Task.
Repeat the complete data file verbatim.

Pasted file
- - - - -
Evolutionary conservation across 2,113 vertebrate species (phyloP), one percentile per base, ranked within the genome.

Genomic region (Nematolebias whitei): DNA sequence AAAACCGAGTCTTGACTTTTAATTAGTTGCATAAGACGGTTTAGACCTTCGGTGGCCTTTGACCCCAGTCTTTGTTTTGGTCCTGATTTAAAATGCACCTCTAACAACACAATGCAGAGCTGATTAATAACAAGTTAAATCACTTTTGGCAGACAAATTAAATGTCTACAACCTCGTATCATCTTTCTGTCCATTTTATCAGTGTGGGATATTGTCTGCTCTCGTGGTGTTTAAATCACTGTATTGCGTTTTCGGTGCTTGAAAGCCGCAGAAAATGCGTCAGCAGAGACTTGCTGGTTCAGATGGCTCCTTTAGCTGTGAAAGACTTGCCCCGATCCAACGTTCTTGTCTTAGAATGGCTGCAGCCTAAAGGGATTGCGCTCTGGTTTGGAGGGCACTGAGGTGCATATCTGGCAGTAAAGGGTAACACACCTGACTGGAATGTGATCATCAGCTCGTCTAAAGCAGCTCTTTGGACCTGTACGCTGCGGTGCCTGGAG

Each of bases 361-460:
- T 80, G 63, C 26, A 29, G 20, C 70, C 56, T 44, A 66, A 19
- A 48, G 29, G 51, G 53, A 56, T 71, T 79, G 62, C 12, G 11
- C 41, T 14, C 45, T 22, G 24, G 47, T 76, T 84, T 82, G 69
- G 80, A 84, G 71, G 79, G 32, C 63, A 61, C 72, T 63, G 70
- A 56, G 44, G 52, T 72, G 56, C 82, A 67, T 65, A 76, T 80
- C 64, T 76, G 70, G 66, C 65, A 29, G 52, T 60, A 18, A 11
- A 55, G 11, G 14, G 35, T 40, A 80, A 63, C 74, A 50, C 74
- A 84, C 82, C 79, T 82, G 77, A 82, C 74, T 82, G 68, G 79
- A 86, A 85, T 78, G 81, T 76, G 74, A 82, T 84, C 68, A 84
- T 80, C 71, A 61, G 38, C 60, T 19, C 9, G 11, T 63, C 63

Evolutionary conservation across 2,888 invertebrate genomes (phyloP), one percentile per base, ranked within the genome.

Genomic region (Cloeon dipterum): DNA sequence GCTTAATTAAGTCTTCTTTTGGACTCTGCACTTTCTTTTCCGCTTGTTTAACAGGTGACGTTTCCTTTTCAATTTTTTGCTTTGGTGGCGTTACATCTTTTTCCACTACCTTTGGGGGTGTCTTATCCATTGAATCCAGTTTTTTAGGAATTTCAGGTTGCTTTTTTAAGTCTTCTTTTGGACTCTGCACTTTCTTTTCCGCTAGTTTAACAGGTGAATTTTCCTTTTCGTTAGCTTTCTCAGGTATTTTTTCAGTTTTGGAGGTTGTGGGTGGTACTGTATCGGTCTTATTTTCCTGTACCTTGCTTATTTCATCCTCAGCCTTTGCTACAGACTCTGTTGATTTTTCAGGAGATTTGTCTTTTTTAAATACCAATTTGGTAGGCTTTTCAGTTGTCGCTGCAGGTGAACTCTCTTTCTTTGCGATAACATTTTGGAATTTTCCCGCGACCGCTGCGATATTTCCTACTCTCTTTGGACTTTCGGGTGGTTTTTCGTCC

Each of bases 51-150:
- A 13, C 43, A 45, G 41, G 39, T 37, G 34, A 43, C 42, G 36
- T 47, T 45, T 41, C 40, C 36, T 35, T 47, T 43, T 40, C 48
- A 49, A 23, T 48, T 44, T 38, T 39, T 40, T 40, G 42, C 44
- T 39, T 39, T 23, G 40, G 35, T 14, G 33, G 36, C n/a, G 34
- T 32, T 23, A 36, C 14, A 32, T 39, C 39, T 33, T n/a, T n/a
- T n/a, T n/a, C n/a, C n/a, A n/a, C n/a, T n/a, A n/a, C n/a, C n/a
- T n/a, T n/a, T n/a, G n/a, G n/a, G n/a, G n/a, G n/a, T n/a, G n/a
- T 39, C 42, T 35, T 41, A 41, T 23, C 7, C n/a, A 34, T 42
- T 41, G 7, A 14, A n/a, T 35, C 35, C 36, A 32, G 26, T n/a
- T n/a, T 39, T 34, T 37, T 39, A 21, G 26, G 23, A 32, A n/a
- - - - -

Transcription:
Evolutionary conservation across 2,113 vertebrate species (phyloP), one percentile per base, ranked within the genome.

Genomic region (Nematolebias whitei): DNA sequence AAAACCGAGTCTTGACTTTTAATTAGTTGCATAAGACGGTTTAGACCTTCGGTGGCCTTTGACCCCAGTCTTTGTTTTGGTCCTGATTTAAAATGCACCTCTAACAACACAATGCAGAGCTGATTAATAACAAGTTAAATCACTTTTGGCAGACAAATTAAATGTCTACAACCTCGTATCATCTTTCTGTCCATTTTATCAGTGTGGGATATTGTCTGCTCTCGTGGTGTTTAAATCACTGTATTGCGTTTTCGGTGCTTGAAAGCCGCAGAAAATGCGTCAGCAGAGACTTGCTGGTTCAGATGGCTCCTTTAGCTGTGAAAGACTTGCCCCGATCCAACGTTCTTGTCTTAGAATGGCTGCAGCCTAAAGGGATTGCGCTCTGGTTTGGAGGGCACTGAGGTGCATATCTGGCAGTAAAGGGTAACACACCTGACTGGAATGTGATCATCAGCTCGTCTAAAGCAGCTCTTTGGACCTGTACGCTGCGGTGCCTGGAG

Each of bases 361-460:
- T 80, G 63, C 26, A 29, G 20, C 70, C 56, T 44, A 66, A 19
- A 48, G 29, G 51, G 53, A 56, T 71, T 79, G 62, C 12, G 11
- C 41, T 14, C 45, T 22, G 24, G 47, T 76, T 84, T 82, G 69
- G 80, A 84, G 71, G 79, G 32, C 63, A 61, C 72, T 63, G 70
- A 56, G 44, G 52, T 72, G 56, C 82, A 67, T 65, A 76, T 80
- C 64, T 76, G 70, G 66, C 65, A 29, G 52, T 60, A 18, A 11
- A 55, G 11, G 14, G 35, T 40, A 80, A 63, C 74, A 50, C 74
- A 84, C 82, C 79, T 82, G 77, A 82, C 74, T 82, G 68, G 79
- A 86, A 85, T 78, G 81, T 76, G 74, A 82, T 84, C 68, A 84
- T 80, C 71, A 61, G 38, C 60, T 19, C 9, G 11, T 63, C 63

Evolutionary conservation across 2,888 invertebrate genomes (phyloP), one percentile per base, ranked within the genome.

Genomic region (Cloeon dipterum): DNA sequence GCTTAATTAAGTCTTCTTTTGGACTCTGCACTTTCTTTTCCGCTTGTTTAACAGGTGACGTTTCCTTTTCAATTTTTTGCTTTGGTGGCGTTACATCTTTTTCCACTACCTTTGGGGGTGTCTTATCCATTGAATCCAGTTTTTTAGGAATTTCAGGTTGCTTTTTTAAGTCTTCTTTTGGACTCTGCACTTTCTTTTCCGCTAGTTTAACAGGTGAATTTTCCTTTTCGTTAGCTTTCTCAGGTATTTTTTCAGTTTTGGAGGTTGTGGGTGGTACTGTATCGGTCTTATTTTCCTGTACCTTGCTTATTTCATCCTCAGCCTTTGCTACAGACTCTGTTGATTTTTCAGGAGATTTGTCTTTTTTAAATACCAATTTGGTAGGCTTTTCAGTTGTCGCTGCAGGTGAACTCTCTTTCTTTGCGATAACATTTTGGAATTTTCCCGCGACCGCTGCGATATTTCCTACTCTCTTTGGACTTTCGGGTGGTTTTTCGTCC

Each of bases 51-150:
- A 13, C 43, A 45, G 41, G 39, T 37, G 34, A 43, C 42, G 36
- T 47, T 45, T 41, C 40, C 36, T 35, T 47, T 43, T 40, C 48
- A 49, A 23, T 48, T 44, T 38, T 39, T 40, T 40, G 42, C 44
- T 39, T 39, T 23, G 40, G 35, T 14, G 33, G 36, C n/a, G 34
- T 32, T 23, A 36, C 14, A 32, T 39, C 39, T 33, T n/a, T n/a
- T n/a, T n/a, C n/a, C n/a, A n/a, C n/a, T n/a, A n/a, C n/a, C n/a
- T n/a, T n/a, T n/a, G n/a, G n/a, G n/a, G n/a, G n/a, T n/a, G n/a
- T 39, C 42, T 35, T 41, A 41, T 23, C 7, C n/a, A 34, T 42
- T 41, G 7, A 14, A n/a, T 35, C 35, C 36, A 32, G 26, T n/a
- T n/a, T 39, T 34, T 37, T 39, A 21, G 26, G 23, A 32, A n/a